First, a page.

Question: APAGS is doing a lot regarding the internship crisis. Which of these strategies outlined in our position statement – or something else we did not mention – do you think should be emphasized in the next two years, and how would you hope to work on it if elected? (150 word maximum)
Jake Nota – I am glad the APA takes the internship imbalance seriously. It is tragic that highly capable, achieving, and motivated mental health trainees are being blocked from moving into their careers by no fault of their own. Furthermore, there is an enormous need for well-qualified practitioners to deliver needed evidence-based practices that is not being met. In particular, the APA’s commitment to lobbying for the creation and maintenance of incentives for internship sites that provide top-notch training is a critical endeavor. The clout of the APA and its partners is needed to make clear the importance of these training experiences; especially in this time of major changes to our healthcare system. I am also an advocate for exploring ways of easing the internship bottleneck through collaboration with other healthcare disciplines. For example, psychologists in training on healthcare teams may simultaneously gain needed experience and demonstrate our field’s great value.
Eric Samuels – As the accreditation of graduate programs becomes more linked to whether a certain percentage of a program’s students are matched to an APA or CPA accredited internship program, I believe that graduate programs that have struggled with their match rate will take action to increase it. As an example, my graduate program is creating affiliated internship sites that my program is helping to become APA-accredited as long as the internship positions at these sites are only for students at my program. If given the opportunity to serve in this position, I will work to create more internship positions by advocating for the continuation of the Internship Stimulus Fund, for increased funding of the Graduate Psychology Education program, and for legislation in the states that would make interns eligible for Medicare reimbursement. I will also work with training councils to encourage training sites to pursue accreditation by using the Internship Toolkit.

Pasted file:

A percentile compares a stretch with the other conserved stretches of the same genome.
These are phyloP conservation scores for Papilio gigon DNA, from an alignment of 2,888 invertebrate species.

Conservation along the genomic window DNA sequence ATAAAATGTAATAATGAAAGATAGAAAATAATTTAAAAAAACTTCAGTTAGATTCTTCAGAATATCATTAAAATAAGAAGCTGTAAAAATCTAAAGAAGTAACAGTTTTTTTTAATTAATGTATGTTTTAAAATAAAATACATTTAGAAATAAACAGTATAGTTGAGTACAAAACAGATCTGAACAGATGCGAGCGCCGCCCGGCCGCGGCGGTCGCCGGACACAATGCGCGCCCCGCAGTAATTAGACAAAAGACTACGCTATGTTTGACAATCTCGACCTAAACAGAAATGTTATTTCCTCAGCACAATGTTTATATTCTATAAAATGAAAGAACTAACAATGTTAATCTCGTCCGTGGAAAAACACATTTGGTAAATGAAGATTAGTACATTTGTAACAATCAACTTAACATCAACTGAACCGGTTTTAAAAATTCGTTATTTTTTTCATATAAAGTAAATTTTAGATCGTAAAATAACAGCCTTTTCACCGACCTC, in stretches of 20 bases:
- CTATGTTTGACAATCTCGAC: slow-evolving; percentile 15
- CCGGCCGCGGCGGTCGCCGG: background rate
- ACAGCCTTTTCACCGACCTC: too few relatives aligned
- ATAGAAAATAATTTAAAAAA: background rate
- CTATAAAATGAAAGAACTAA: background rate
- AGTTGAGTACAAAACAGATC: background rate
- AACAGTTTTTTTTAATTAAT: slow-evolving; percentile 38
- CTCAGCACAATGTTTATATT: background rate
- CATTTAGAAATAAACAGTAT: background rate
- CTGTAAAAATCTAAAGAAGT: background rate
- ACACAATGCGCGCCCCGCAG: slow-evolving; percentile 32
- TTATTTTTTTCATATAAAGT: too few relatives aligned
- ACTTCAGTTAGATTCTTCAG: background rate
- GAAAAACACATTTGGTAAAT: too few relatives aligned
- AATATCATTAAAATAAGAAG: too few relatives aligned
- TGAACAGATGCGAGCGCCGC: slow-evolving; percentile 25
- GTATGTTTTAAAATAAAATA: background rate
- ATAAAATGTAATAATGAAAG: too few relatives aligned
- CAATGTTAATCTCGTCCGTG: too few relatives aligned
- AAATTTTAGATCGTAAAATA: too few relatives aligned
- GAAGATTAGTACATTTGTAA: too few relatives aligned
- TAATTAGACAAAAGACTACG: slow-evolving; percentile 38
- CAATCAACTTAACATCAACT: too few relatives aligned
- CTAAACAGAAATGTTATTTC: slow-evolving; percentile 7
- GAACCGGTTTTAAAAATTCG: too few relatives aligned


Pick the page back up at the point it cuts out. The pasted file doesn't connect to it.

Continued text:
Blaire C. Schembari – Among APAGS’ outlined solutions/strategies, I strongly believe both enabling more internships to become accredited and supporting state and federal policies to motivate the development of new internships and the expansion of available internship positions are the most worthwhile and impactful to pursue over the next two years. If elected, I will implement the aforementioned strategies by:
(1) Targeting select government representatives to advocate for the advancement of policies at the state and federal levels,
(2) Soliciting accredited internships’ opinions regarding the accreditation process to determine what aspects can be improved, and
(3) Based on these insights, working with the Education Directorate to develop a plan to streamline the accreditation process in order to grow the number of accredited programs.
Finally, I will focus on increasing state and federal funding for internships; therefore, enabling internships to support additional supervisors and more interns—ultimately increasing internship position quantity, while maintaining training quality.
Be on the look out for the next blog post in this series Meet the Candidates! and be sure to vote in the upcoming APAGS election!